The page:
Drug cabinet: Calcium channel blockers

Calcium Channel Blockers

Dr Kevin M O’Shaughnessy, Honorary Consultant and Senior Lecturer in Clinical Pharmacology at Addenbrooke’s Hospital, Cambridge, answers common questions about calcium channel blockers.

Calcium channel blockers (CCBs) are a group of medicines commonly prescribed to treat conditions of the heart and blood vessels, such as hypertension (high blood pressure), angina, some abnormal heart rhythms and Raynaud’s phenomenon (a condition resulting in painful and cold fingers and toes due to narrowing of the arteries in the hands and feet). You may be prescribed just a CCB or, if you have angina or high blood pressure, a combination of a CCB and another medicine if one medicine alone has not been effective in managing the issue.

How do CCBs work?

CCBs reduce the amount of calcium entering cells of the heart and blood vessel walls. This is significant because calcium is necessary to contract the muscular linings of blood vessels throughout your body (for example, the arteries that supply your heart with oxygen). Calcium passes into these cells through special pores in the surfaces of these cells called ion channels. These channels are blocked by CCBs, thereby reducing the amount of calcium entering cells of the heart and blood vessel walls. As a result, the blood vessels relax and the heart muscle receives more oxygenated blood, which is how CCBs are able to lower blood pressure and treat angina. Some CCBs also block calcium going into the conducting cells in the heart and have the added effect of slowing the heart rate.

Fast facts

  • Calcium channel blockers (CCBs) are commonly prescribed to treat high blood pressure and angina
  • There are two classes of CCBs: dihydropyridines and non-dihydropyridines
  • Serious side effects are rare

What are the different types?

There are two distinct chemical classes of CCBs: the dihydropyridines (such as nifedipine and amlodipine) and the nondihydropyridines (diltiazem and verapamil). The two classes both help to relax and widen arteries but non-dihydropyridines have an additional effect on the heart’s conduction system and can help to control certain fast heart rhythms (such as atrial fibrillation). This is because non-dihydropyridines also block calcium going into the conducting cells in the heart, which has the effect of slowing down the heart rate.

What medications are commonly prescribed alongside CCBs?

For most people who take CCBs, serious side effects are rare

If you need more than one blood-pressure-lowering drug, a CCB is often combined with an ACE inhibitor or diuretic. If you’ve been prescribed a CCB for angina, you may also receive other medications to help control your symptoms.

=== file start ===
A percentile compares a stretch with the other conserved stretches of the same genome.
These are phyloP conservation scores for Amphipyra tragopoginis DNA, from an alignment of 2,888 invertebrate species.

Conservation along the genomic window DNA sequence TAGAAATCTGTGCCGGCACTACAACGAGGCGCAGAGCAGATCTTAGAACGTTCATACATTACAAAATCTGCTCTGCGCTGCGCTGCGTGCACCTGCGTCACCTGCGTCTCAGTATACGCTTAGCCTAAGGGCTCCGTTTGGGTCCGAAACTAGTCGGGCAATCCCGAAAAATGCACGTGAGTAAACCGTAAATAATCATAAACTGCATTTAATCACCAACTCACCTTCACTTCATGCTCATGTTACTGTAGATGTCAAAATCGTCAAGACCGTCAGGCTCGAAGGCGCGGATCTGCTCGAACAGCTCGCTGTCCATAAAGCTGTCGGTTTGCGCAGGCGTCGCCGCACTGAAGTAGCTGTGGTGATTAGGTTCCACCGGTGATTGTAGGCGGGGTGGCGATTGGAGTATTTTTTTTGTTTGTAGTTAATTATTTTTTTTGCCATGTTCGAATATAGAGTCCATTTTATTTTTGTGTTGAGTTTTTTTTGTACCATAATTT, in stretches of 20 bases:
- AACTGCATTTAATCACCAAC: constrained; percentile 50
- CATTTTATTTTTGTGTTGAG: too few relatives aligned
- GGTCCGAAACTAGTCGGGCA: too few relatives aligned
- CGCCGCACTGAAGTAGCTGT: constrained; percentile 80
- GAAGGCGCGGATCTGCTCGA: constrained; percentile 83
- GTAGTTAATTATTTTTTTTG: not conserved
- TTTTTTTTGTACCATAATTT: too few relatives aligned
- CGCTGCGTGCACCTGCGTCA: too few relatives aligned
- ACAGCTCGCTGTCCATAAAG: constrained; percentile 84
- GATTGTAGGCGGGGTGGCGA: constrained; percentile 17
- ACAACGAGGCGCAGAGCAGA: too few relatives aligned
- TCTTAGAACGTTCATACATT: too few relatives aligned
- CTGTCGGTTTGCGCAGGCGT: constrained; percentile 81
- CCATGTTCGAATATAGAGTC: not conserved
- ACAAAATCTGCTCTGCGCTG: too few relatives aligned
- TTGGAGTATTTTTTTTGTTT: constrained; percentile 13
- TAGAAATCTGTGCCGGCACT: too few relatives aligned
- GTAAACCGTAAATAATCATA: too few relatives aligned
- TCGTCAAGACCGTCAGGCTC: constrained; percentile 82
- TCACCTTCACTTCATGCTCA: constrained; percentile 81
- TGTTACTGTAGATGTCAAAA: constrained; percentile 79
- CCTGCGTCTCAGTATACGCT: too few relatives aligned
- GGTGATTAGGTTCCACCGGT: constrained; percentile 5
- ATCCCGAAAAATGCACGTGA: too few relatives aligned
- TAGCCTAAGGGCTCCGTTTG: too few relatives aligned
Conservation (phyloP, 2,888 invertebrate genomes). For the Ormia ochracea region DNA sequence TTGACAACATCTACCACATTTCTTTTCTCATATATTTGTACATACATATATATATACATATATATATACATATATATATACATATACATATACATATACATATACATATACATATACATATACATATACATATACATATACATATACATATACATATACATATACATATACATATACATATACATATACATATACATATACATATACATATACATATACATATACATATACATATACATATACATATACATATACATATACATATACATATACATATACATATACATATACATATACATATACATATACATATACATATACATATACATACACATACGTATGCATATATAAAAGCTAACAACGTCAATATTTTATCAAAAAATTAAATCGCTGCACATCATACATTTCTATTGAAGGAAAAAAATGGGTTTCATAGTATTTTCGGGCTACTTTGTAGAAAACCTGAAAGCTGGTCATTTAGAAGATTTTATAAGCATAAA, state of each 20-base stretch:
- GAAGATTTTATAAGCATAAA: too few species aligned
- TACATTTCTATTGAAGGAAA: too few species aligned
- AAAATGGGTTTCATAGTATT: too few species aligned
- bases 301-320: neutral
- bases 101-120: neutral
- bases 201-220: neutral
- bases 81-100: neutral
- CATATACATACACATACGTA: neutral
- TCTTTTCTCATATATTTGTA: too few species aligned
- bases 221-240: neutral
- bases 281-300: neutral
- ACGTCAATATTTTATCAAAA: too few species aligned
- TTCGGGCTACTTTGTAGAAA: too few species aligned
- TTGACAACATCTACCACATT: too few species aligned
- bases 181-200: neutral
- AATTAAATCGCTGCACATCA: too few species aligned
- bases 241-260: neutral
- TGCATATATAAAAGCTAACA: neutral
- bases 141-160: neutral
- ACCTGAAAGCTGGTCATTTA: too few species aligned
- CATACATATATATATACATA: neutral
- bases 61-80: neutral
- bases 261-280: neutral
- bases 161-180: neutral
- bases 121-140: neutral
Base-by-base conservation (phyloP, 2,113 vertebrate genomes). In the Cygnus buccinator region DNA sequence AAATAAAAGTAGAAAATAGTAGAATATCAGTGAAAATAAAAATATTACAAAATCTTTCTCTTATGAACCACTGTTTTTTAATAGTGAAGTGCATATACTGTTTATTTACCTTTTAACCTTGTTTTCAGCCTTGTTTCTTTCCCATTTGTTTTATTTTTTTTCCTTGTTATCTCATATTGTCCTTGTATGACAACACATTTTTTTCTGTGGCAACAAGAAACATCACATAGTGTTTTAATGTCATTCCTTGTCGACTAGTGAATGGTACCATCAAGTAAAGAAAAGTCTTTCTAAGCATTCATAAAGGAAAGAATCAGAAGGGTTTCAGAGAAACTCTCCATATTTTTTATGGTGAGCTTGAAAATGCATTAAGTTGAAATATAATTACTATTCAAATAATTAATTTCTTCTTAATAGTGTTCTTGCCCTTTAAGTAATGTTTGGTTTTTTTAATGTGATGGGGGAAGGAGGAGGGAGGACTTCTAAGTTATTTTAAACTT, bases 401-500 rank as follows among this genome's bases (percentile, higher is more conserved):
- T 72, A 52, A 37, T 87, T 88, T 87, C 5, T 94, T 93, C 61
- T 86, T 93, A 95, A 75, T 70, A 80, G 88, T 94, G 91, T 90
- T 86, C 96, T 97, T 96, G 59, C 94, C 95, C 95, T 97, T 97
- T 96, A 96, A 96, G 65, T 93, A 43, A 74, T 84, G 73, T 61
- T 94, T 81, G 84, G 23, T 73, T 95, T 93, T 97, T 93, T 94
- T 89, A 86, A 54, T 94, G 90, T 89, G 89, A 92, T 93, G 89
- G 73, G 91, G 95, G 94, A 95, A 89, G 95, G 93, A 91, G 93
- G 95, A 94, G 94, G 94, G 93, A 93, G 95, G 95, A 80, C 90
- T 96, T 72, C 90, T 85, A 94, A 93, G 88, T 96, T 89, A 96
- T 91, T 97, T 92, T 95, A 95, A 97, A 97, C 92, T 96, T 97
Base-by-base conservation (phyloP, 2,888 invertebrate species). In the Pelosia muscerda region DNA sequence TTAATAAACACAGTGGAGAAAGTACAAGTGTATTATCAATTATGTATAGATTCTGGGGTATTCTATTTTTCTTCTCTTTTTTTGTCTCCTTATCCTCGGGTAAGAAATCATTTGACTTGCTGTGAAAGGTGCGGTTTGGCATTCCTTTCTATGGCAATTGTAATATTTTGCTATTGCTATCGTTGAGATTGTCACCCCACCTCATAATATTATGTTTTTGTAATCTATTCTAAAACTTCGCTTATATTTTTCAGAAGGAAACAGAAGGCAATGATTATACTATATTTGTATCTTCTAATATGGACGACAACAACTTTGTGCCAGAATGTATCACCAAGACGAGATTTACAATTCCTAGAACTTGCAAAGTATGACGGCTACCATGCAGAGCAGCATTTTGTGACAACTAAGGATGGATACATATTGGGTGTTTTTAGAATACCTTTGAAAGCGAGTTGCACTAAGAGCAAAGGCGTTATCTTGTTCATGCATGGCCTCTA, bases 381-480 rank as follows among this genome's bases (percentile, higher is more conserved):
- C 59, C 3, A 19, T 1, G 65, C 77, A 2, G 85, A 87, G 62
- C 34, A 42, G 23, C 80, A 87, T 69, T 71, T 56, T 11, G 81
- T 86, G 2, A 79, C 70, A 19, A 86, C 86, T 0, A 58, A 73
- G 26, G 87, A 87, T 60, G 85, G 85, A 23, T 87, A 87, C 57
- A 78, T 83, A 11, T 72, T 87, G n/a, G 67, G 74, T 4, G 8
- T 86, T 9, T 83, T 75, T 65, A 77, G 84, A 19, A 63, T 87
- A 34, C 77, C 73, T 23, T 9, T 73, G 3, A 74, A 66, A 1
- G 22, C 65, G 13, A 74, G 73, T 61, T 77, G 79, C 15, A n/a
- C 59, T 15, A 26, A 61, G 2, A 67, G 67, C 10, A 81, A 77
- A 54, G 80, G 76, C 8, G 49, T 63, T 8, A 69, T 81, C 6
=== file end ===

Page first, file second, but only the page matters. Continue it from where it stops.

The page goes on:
What are the possible side effects?

For most people who take CCBs, serious side effects are rare. The most common side effects of the dihydropyridine CCBs are ankle swelling, flushing and palpitations. The non-dihyropyridines, especially verapamil, can cause constipation and may slow your heart rate. Both classes of CCBs may also cause your blood pressure to drop excessively, which can result in dizziness. If you experience any symptoms, talk to your GP as soon as possible. Don’t stop taking your CCB without discussing it as it could result in a flare-up of your angina.

If I experience side effects, is there an alternative medication I can take?

ACE inhibitors, sartans, alpha-blockers and thiazide diuretics are all possible alternatives. Your doctor can discuss the best option for you.

Are there any foods I should avoid when taking CCBs?

Regular physical activity can help to reduce and control your blood pressure

Despite their name, CCBs can be safely taken with oral calcium supplements that may be prescribed to prevent or treat osteoporosis. Drinking grapefruit juice is not recommended and can, with some CCBs (nifedipine, diltiazem and verapamil), increase the risk of side effects. The herbal extract St John’s wort can make CCBs less effective so is also not recommended. Read the instructions on your medication carefully and discuss any concerns with your GP or pharmacist.

What else can I do to lower my blood pressure?

Regular moderate-intensity physical activity can help to reduce and control your blood pressure, and you should aim to do a minimum of 150 minutes a week. People who have a lot of salt in their diet are also more likely to have high blood pressure and most people eat far more than they need. You should have no more than 6g (about 1 tsp) of salt a day. Check food labels and watch out for processed foods because they often contain a lot of salt.

Maintaining a healthy weight can also help protect you against high blood pressure. If you smoke, it’s important to stop. Stopping smoking is the single most important thing you can do for your heart health.

Learn more about medications for your heart

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